In conversation below with fellow writer/director Todd Solondz, Ira Sachs calls his latest work,Love is Strange, “a middle-aged film” — not because it’s focused on midlife issues, but because “it has perspective on both what youth felt like as well as what aging can lead to.” That’s a beautiful formulation by Sachs on this warm and generous New York movie that charms by unexpectedly opening its perspective across both neighborhoods and generations.
Love is Strange opens with a flurry of activity as two older gay men — a music teacher (Alfred Molina) and painter (John Lithgow) — take advantage of New York’s Marriage Equality Act by tying the knot in a beautiful garden ceremony. But the happy event sets off a chain reaction that finds the couple losing the Greenwich Village apartment in which they’ve built their life together. Homeless and in economic peril, they temporarily split up, seeking shelter from friends and family. They are soon interwoven in the lives of these supporters — including a novelist (Marisa Tomei) trying to balance her writing career with motherhood — and vicariously experience their struggles, large and small.
As always, Sachs — whose films include his first, the Memphis-set gay teen picture The Delta; the Sundance Grand Jury Prize-winning Forty Shades of Blue; the period noir Married Life; and last year’s more astringent New York relationship drama, Keep the Lights On— avoids both overt melodrama or obvious gags, instead adopting a gently humorous, ruminative and ultimately sagacious tone. Still, as Sachs tells Solondz below, the film’s more direct storytelling, emotional openness and relationship to the audience (at its Sundance premiere, the audience was left in tears) are no accident, being the product of not only an evolving filmmaking philosophy, but also changes in his own life.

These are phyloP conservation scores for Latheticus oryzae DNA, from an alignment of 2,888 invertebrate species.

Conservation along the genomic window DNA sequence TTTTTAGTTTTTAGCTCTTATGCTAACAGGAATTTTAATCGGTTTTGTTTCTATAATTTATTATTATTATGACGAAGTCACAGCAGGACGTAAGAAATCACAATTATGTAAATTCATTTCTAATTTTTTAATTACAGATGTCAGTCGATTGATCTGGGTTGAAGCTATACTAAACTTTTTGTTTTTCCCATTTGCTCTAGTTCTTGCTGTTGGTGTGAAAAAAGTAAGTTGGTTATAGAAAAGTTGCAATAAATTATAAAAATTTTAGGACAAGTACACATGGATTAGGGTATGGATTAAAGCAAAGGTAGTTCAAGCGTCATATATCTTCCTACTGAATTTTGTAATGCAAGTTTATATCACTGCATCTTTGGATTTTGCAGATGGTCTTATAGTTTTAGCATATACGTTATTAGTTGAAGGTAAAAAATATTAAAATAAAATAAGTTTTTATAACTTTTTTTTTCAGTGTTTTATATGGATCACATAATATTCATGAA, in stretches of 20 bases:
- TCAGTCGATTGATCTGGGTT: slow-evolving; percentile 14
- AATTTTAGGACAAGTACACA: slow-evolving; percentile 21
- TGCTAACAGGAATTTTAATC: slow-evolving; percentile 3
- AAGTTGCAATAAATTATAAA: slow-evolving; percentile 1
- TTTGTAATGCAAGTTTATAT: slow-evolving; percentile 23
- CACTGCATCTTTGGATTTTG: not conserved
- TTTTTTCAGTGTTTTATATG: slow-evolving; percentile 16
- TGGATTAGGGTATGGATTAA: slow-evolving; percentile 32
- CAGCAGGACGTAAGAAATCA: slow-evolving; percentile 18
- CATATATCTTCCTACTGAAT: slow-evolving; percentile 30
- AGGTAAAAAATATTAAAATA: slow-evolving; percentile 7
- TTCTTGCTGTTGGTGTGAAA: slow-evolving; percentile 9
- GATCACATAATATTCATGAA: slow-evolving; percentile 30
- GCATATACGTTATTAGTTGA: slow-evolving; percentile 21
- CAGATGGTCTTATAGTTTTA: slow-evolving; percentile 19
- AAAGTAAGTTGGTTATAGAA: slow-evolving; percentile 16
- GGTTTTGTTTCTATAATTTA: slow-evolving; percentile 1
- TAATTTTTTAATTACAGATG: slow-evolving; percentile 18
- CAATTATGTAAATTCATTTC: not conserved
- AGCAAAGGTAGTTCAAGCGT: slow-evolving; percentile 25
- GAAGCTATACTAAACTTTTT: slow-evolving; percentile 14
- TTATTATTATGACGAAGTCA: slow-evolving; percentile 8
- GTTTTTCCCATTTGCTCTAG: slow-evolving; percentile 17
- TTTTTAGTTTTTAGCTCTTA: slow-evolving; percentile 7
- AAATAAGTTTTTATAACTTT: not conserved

Both directors who have steadily pursued New York independent filmmaking careers for more than two decades, Solondz, whose films include Happiness and Dark Horse, and Sachs discuss film as therapy, low budgets as liberation and why filmmakers must understand the business. Love is Strange is out this summer from Sony Pictures Classics.
I saw the movie the other night. It’s tender, it’s lovely and, more than that, it’s a loving film that you’ve made. It’s observant and uncluttered. You’ve taken a very comical setup and played it for poignancy. Could you talk about the movie’s genesis? To put it most simply, I think in my 40s I learned how to love better than I had previously. Certainly for me, it took a long time to be ready to be in a relationship that had the potential to grow and blossom with time and not just destroy everybody involved, which had been the subject of my previous films in some ways. This might sound trite, but I think a lot of it had to do with coming to the point that I liked myself well enough to be open fully to other people. And I think that changed the filmmaking as well. The sort of tone you’re describing very much feels to me like how I hope to be in the world — hope to be as a partner, as a human and as a father. Those are all things that I think are part of the story.